World Library  
Flag as Inappropriate
Email this Article

Armenian art

Article Id: WHEBN0019274956
Reproduction Date:

Title: Armenian art  
Author: World Heritage Encyclopedia
Language: English
Subject: Armenia, Outline of the visual arts, Turkish art, Jordanian art, Portuguese art
Collection:
Publisher: World Heritage Encyclopedia
Publication
Date:
 

Armenian art

An Armenian painting at the art museum in Vanadzor, Armenia
Armenian frescoes inside the 17th century Vank Cathedral in New Julfa, Iran

Armenian art is the unique form of art developed over the last 5 centuries of habitation of the Armenian Highland by the Armenian people. Armenian architecture and miniature painting have dominated Armenian artistic production and have shown consistent development over the centuries.[1] Other media of Armenian art include sculptures; frescoes, mosaics, and ceramics; metalwork and engravings; textiles; music; and printing.

Most works of Armenian art had a Christian meaning.[1]

Study of Armenian Art History

The study of Armenian art began in the early twentieth century. Notable scholars of Armenian art were Catholicos Garegin Hovsepian and professor Sirarpie Der Nerséssian.[1] More recently, Jean-Michel Thierry and Professor Dickran Kouymjian are prominent scholars of Armenian art.

Architecture

The first Armenian churches were built during the lifetime of St. Gregory the Illuminator, were often built on the sites of destroyed pagan temples, and imitated some aspects of Armenian pre-Christian architecture.[2]

Classical and Medieval Armenian Architecture is divided into four separate periods.

The first period, from the 4th to the 7th century, began with Armenia's conversion to Christianity, and ended after the Arab invasions of Armenia. The early churches were mostly simple basilicas, some with side apses. By the fifth century the typical cupola cone in the center had become widely used. By the seventh century, centrally-planned churches had been built and the more complicated niched buttress and radiating Hrip'simé style had formed. By the time of the Arab invasions, most of what we now know as classical Armenian architecture had formed.

The second period lasted from the 9th to the 11th century. Armenian architecture underwent a revival under the patronage of the Bagratid dynasty with many buildings erected in the regions of Ani and Lake Van: these included both traditional styles and new innovations. Ornately carved Armenian khachkars were developed during this time.[3] Many new cities and churches were built during this time, including a new capital at Lake Van and a Cathedral on Akdamar Island to match. The Cathedral of Ani was also completed during this dynasty. It wad during this time that the first major monasteries, such as Haghpat and Haritchavank were founded. This period was ended by the Seljuk invasion.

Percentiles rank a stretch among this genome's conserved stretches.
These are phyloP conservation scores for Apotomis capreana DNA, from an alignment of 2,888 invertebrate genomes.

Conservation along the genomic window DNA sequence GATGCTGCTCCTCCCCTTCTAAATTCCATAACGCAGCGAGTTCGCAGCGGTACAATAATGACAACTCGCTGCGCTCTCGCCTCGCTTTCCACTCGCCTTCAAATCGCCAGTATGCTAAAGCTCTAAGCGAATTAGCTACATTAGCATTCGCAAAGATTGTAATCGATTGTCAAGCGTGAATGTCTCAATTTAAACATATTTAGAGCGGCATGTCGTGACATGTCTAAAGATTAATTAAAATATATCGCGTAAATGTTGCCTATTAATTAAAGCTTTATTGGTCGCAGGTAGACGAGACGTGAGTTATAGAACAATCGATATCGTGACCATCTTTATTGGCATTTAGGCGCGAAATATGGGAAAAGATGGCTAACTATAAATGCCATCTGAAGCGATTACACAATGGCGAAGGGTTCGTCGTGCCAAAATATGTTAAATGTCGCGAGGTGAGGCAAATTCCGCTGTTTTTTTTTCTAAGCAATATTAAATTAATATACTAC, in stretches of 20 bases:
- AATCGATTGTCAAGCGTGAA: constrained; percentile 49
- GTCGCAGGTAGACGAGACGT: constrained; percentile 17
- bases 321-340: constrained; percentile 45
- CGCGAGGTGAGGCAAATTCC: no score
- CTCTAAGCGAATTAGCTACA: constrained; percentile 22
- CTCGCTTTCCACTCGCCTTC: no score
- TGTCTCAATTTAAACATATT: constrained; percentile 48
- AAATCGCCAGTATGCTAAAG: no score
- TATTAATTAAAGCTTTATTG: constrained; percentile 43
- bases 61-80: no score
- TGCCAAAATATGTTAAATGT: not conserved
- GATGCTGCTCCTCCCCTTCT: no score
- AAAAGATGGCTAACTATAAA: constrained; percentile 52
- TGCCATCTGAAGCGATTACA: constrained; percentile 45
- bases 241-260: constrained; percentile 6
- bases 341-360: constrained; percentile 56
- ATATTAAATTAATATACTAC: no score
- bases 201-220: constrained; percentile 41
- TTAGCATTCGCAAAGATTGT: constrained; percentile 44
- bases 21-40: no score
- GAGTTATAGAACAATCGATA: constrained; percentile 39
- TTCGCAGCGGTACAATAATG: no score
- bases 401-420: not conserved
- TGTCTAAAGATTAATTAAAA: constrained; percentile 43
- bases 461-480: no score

Miniatures

Sculptures

Late-medieval Armenian Khachkars from Julfa

Each culture possesses a certain original element which becomes a symbol of the entire national culture. In Armenia such symbol is “khachkar”, the so-called crosses-stones, the monuments of Armenia which are not found anywhere in the world. The word “khachkar” is formed by two Armenian roots: “khach” (cross) and "kar" (stone).

Frescoes, Mosaics, and Ceramics

An Armenian fresco of Christ at the Church of the Holy Sepulchre in Jerusalem.

Metalwork and Engravings

Biblical scenes carved into the external wall of the 10th century Cathedral of the Holy Cross on Akhtamar Island on Lake Van

Textiles

Armenian carpets

Music and dance

See also

Art galleries in Armenia

References

  1. ^ a b c Kouymjian, Dickran (1992), "Introduction", The Arts of Armenia,  
  2. ^ Sacred Geometry and Armenian Architecture | Armenia Travel, History, Archeology & Ecology | TourArmenia | Travel Guide to Armenia
  3. ^ Armenia, Past and Present; Elisabeth Bauer, Jacob Schmidheiny, Frederick Leist , 1981

Bibliography

External links

  • THE ARTS OF ARMENIA an online Armenian art history book by Dickran Kouymjian, California State University, Fresno
This article was sourced from Creative Commons Attribution-ShareAlike License; additional terms may apply. World Heritage Encyclopedia content is assembled from numerous content providers, Open Access Publishing, and in compliance with The Fair Access to Science and Technology Research Act (FASTR), Wikimedia Foundation, Inc., Public Library of Science, The Encyclopedia of Life, Open Book Publishers (OBP), PubMed, U.S. National Library of Medicine, National Center for Biotechnology Information, U.S. National Library of Medicine, National Institutes of Health (NIH), U.S. Department of Health & Human Services, and USA.gov, which sources content from all federal, state, local, tribal, and territorial government publication portals (.gov, .mil, .edu). Funding for USA.gov and content contributors is made possible from the U.S. Congress, E-Government Act of 2002.
 
Crowd sourced content that is contributed to World Heritage Encyclopedia is peer reviewed and edited by our editorial staff to ensure quality scholarly research articles.
 
By using this site, you agree to the Terms of Use and Privacy Policy. World Heritage Encyclopedia™ is a registered trademark of the World Public Library Association, a non-profit organization.
 


Copyright © World Library Foundation. All rights reserved. eBooks from Project Gutenberg are sponsored by the World Library Foundation,
a 501c(4) Member's Support Non-Profit Organization, and is NOT affiliated with any governmental agency or department.